I wrote a twitter essay on why the US shouldn’t seek a more favorable trade balance.

Jordan Weissman thinks I was “a bit ungenerous” to Trump.

My Roosevelt Institute colleague Carola Blinder testified recently on reform of the Fed, making the critical point that we need to take monetary policy seriously as a political question. “Contrary to conventional thinking, the rules of central banking are not neutral: Both monetary policy and financial supervision have profound effects on income and wealth inequality … [and] are the product of political contestation and compromise.” Relatedly, Mark Thoma suggests that the Fed “cares more about the interests of the rich and powerful than it does the working class”; his solution, as far as I can tell, is to hope that it doesn’t.

Matt Bruenig has a useful post on employment by age group in the US v the Nordic countries. As he shows, the fraction of people 25-60 working there is much higher than the fraction here (though workers here put in more hours). This has obvious relevance for the arguments of the No We Can’t caucus that there’s no room for more stimulus, because demographics.

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A reminder: “Ricardian equivalence” (debt and tax finance of government spending have identical effects on private behavior) was explicitly denied by David Ricardo, and the “Fisher effect” (persistent changes in inflation lead to equal movements of nominal interest rates, leaving real rates unchanged) was explicitly denied by Irving Fisher. One nice thing about this piece is it looks at how textbooks describe the relationship between the idea and its namesake. Interesting, Mankiw gets Fisher right, while Delong and Olney get him wrong: They falsely attribute to him the orthodox view that nominal interest rates track inflation one for one, when in fact he argued that even persistent changes in inflation are mostly not passed on to nominal rates.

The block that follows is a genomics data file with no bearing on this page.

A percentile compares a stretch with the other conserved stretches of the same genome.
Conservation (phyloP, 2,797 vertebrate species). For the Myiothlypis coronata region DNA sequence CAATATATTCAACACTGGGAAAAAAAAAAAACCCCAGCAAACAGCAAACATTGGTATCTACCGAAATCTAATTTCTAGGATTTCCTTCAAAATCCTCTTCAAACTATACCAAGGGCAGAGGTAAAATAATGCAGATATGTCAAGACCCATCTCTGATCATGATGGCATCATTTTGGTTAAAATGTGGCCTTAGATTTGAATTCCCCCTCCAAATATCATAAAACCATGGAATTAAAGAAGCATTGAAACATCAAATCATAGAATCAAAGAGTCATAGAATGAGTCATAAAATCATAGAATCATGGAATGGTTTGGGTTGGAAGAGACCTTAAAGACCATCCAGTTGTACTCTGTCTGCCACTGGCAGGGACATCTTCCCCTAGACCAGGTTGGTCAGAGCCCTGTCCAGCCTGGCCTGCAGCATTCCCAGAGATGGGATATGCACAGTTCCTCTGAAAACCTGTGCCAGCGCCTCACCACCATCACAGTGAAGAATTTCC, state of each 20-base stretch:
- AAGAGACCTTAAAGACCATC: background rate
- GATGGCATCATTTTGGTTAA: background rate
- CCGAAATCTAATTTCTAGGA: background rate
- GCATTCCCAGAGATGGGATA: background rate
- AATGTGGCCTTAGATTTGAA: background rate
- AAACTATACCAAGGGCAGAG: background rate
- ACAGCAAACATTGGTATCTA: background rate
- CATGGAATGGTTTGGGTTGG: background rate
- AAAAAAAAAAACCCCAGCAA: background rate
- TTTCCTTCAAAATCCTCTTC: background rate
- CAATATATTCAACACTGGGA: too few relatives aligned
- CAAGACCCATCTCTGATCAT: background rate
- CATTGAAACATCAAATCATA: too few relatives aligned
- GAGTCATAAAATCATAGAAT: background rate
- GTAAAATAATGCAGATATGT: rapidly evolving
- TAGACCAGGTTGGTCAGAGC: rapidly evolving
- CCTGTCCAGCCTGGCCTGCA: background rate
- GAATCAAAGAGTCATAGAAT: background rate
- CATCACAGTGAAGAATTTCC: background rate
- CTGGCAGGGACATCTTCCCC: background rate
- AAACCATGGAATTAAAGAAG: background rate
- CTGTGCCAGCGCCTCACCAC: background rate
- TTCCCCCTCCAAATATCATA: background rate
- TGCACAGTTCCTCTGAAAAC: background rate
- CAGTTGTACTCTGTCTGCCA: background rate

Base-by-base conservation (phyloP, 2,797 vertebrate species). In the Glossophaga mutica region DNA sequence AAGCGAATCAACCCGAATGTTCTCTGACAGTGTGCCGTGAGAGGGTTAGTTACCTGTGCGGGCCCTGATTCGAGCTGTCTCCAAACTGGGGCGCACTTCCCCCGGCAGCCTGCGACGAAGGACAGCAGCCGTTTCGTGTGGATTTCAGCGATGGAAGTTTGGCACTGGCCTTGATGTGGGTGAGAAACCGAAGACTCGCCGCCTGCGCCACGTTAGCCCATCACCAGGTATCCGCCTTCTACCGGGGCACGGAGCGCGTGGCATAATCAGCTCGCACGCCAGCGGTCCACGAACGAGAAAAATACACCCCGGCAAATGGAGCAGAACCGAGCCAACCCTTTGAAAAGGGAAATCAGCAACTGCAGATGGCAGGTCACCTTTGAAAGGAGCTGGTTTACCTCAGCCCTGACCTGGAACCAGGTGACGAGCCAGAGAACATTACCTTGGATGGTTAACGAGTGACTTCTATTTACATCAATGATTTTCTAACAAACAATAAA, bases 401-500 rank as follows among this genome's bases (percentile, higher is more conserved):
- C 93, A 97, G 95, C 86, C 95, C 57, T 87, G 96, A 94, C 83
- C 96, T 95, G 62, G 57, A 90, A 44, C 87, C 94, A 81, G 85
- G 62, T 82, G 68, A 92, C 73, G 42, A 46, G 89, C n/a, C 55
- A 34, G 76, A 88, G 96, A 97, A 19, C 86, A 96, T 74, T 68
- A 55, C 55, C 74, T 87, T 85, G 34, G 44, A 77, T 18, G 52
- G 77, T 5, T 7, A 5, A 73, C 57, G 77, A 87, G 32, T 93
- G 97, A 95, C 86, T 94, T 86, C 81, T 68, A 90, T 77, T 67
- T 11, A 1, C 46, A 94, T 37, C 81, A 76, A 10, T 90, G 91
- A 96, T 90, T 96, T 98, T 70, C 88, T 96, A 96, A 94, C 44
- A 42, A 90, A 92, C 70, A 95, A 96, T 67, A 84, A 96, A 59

Here is a fascinating review of some recent books on the Cold War conflicts in Angola. One thing the review brings out was how critical the support of Cuba was to South Africa’s defeat there, and how critical that defeat in turn was to the end of apartheid. We tend to take it for granted that history had to turn out as it did, but it’s worth asking if, in the absence of Castro’s commitment to Angola, white rule in South Africa might have ended much later, or not at all.


Links for March 14

A few things elsewhere on the web, relevant to recent conversations here.

1. Michael Reich and his colleagues at the Berkeley Center for Labor Research have a new report out on the impacts of a $15 minimum wage in New York. It does something I wish all studies of the minimum wage and employment would do: It explicitly decomposes the employment impact into labor productivity, price, demand and labor share effects. Besides being useful for policy, this links nicely to the macro discussion of alternative Phillips curves.

2. I like Susan Schroeder’s idea of creating a public credit-rating agency. It’s always interesting how the need to deal with immediate crises and dysfunctions creates pressure to socialize various aspects of the financial system. The most dramatic recent example was back in the fall of 2008, when the Fed began lending directly to anyone who needed to roll over commercial paper; but you can think of lots of examples, including QE itself, which involves the central bank taking over part of banks’ core function of maturity transformation.

3. On the subject of big business’s tendency to socialize itself, I should have linked earlier to Noah Smith’s discussion of “new industrialism” (including my work for the Roosevelt Institute) as the next big thing in economic policy. Eric Ries’ proposal for creating a new, nontransferable form of stock ownership reminded me of this bit from Keynes: “The spectacle of modern investment markets has sometimes moved me towards the conclusion that  the purchase of an investment [should be] permanent and indissoluble, like marriage, except by reason of death or other grave cause… For this would force the investor to direct his mind to the long-term prospects and to those only.”